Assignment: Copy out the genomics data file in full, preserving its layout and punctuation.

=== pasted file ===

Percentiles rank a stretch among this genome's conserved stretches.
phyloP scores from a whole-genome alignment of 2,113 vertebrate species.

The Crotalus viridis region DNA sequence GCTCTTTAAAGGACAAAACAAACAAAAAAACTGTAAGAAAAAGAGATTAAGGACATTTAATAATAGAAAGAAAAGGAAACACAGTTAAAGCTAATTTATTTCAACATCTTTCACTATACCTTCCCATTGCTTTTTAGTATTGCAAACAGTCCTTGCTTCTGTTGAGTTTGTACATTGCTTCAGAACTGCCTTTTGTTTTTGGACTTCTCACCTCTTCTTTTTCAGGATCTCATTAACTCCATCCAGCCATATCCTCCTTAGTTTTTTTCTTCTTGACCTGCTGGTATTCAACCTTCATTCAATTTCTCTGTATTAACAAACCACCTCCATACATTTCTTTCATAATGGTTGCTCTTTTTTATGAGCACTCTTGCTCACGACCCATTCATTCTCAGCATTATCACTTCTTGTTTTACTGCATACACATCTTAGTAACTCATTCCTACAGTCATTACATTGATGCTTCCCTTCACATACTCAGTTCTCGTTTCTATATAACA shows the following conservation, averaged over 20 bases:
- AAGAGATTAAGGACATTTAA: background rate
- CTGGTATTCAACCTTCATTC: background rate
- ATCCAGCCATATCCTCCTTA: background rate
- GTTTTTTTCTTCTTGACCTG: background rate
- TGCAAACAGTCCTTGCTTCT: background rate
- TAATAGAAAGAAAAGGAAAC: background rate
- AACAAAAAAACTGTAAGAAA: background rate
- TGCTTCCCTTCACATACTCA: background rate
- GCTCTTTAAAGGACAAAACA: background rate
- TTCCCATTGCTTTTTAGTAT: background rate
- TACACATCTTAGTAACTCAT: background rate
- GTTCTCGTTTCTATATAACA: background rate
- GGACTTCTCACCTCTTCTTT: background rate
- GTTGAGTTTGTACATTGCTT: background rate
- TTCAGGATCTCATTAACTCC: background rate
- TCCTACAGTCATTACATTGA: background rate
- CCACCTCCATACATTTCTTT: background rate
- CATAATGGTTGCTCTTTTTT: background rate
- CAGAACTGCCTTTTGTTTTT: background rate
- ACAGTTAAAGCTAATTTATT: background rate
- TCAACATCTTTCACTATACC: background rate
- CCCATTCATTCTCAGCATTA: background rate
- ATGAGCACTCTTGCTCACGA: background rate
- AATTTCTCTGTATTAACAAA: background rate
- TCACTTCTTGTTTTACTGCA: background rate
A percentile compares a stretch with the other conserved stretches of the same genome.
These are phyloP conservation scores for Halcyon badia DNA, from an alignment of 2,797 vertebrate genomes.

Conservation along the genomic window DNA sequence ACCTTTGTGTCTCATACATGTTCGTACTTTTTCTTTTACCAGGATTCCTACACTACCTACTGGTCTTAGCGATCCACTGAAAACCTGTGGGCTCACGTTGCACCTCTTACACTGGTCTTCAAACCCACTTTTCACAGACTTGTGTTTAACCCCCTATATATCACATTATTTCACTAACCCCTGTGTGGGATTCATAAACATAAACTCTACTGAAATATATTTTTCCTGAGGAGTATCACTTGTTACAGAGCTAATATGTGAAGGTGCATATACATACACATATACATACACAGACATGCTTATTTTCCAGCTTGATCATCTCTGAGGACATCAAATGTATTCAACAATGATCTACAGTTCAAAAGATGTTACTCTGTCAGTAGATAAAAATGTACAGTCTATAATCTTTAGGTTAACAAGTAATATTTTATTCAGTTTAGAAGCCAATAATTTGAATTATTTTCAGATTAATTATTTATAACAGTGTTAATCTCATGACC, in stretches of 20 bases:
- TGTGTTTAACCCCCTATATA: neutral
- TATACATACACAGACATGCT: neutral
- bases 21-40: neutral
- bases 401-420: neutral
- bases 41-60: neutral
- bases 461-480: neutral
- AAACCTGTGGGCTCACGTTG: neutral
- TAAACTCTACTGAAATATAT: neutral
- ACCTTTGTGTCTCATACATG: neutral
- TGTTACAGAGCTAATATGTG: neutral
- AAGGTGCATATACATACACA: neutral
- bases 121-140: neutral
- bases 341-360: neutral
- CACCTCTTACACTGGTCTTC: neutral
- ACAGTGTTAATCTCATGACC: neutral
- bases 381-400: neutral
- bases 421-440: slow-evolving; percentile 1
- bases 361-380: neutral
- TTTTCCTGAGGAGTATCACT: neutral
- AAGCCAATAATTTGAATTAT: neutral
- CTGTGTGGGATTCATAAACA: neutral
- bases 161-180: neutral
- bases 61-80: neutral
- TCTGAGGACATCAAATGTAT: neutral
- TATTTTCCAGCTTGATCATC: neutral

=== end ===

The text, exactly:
Percentiles rank a stretch among this genome's conserved stretches.
phyloP scores from a whole-genome alignment of 2,113 vertebrate species.

The Crotalus viridis region DNA sequence GCTCTTTAAAGGACAAAACAAACAAAAAAACTGTAAGAAAAAGAGATTAAGGACATTTAATAATAGAAAGAAAAGGAAACACAGTTAAAGCTAATTTATTTCAACATCTTTCACTATACCTTCCCATTGCTTTTTAGTATTGCAAACAGTCCTTGCTTCTGTTGAGTTTGTACATTGCTTCAGAACTGCCTTTTGTTTTTGGACTTCTCACCTCTTCTTTTTCAGGATCTCATTAACTCCATCCAGCCATATCCTCCTTAGTTTTTTTCTTCTTGACCTGCTGGTATTCAACCTTCATTCAATTTCTCTGTATTAACAAACCACCTCCATACATTTCTTTCATAATGGTTGCTCTTTTTTATGAGCACTCTTGCTCACGACCCATTCATTCTCAGCATTATCACTTCTTGTTTTACTGCATACACATCTTAGTAACTCATTCCTACAGTCATTACATTGATGCTTCCCTTCACATACTCAGTTCTCGTTTCTATATAACA shows the following conservation, averaged over 20 bases:
- AAGAGATTAAGGACATTTAA: background rate
- CTGGTATTCAACCTTCATTC: background rate
- ATCCAGCCATATCCTCCTTA: background rate
- GTTTTTTTCTTCTTGACCTG: background rate
- TGCAAACAGTCCTTGCTTCT: background rate
- TAATAGAAAGAAAAGGAAAC: background rate
- AACAAAAAAACTGTAAGAAA: background rate
- TGCTTCCCTTCACATACTCA: background rate
- GCTCTTTAAAGGACAAAACA: background rate
- TTCCCATTGCTTTTTAGTAT: background rate
- TACACATCTTAGTAACTCAT: background rate
- GTTCTCGTTTCTATATAACA: background rate
- GGACTTCTCACCTCTTCTTT: background rate
- GTTGAGTTTGTACATTGCTT: background rate
- TTCAGGATCTCATTAACTCC: background rate
- TCCTACAGTCATTACATTGA: background rate
- CCACCTCCATACATTTCTTT: background rate
- CATAATGGTTGCTCTTTTTT: background rate
- CAGAACTGCCTTTTGTTTTT: background rate
- ACAGTTAAAGCTAATTTATT: background rate
- TCAACATCTTTCACTATACC: background rate
- CCCATTCATTCTCAGCATTA: background rate
- ATGAGCACTCTTGCTCACGA: background rate
- AATTTCTCTGTATTAACAAA: background rate
- TCACTTCTTGTTTTACTGCA: background rate
A percentile compares a stretch with the other conserved stretches of the same genome.
These are phyloP conservation scores for Halcyon badia DNA, from an alignment of 2,797 vertebrate genomes.

Conservation along the genomic window DNA sequence ACCTTTGTGTCTCATACATGTTCGTACTTTTTCTTTTACCAGGATTCCTACACTACCTACTGGTCTTAGCGATCCACTGAAAACCTGTGGGCTCACGTTGCACCTCTTACACTGGTCTTCAAACCCACTTTTCACAGACTTGTGTTTAACCCCCTATATATCACATTATTTCACTAACCCCTGTGTGGGATTCATAAACATAAACTCTACTGAAATATATTTTTCCTGAGGAGTATCACTTGTTACAGAGCTAATATGTGAAGGTGCATATACATACACATATACATACACAGACATGCTTATTTTCCAGCTTGATCATCTCTGAGGACATCAAATGTATTCAACAATGATCTACAGTTCAAAAGATGTTACTCTGTCAGTAGATAAAAATGTACAGTCTATAATCTTTAGGTTAACAAGTAATATTTTATTCAGTTTAGAAGCCAATAATTTGAATTATTTTCAGATTAATTATTTATAACAGTGTTAATCTCATGACC, in stretches of 20 bases:
- TGTGTTTAACCCCCTATATA: neutral
- TATACATACACAGACATGCT: neutral
- bases 21-40: neutral
- bases 401-420: neutral
- bases 41-60: neutral
- bases 461-480: neutral
- AAACCTGTGGGCTCACGTTG: neutral
- TAAACTCTACTGAAATATAT: neutral
- ACCTTTGTGTCTCATACATG: neutral
- TGTTACAGAGCTAATATGTG: neutral
- AAGGTGCATATACATACACA: neutral
- bases 121-140: neutral
- bases 341-360: neutral
- CACCTCTTACACTGGTCTTC: neutral
- ACAGTGTTAATCTCATGACC: neutral
- bases 381-400: neutral
- bases 421-440: slow-evolving; percentile 1
- bases 361-380: neutral
- TTTTCCTGAGGAGTATCACT: neutral
- AAGCCAATAATTTGAATTAT: neutral
- CTGTGTGGGATTCATAAACA: neutral
- bases 161-180: neutral
- bases 61-80: neutral
- TCTGAGGACATCAAATGTAT: neutral
- TATTTTCCAGCTTGATCATC: neutral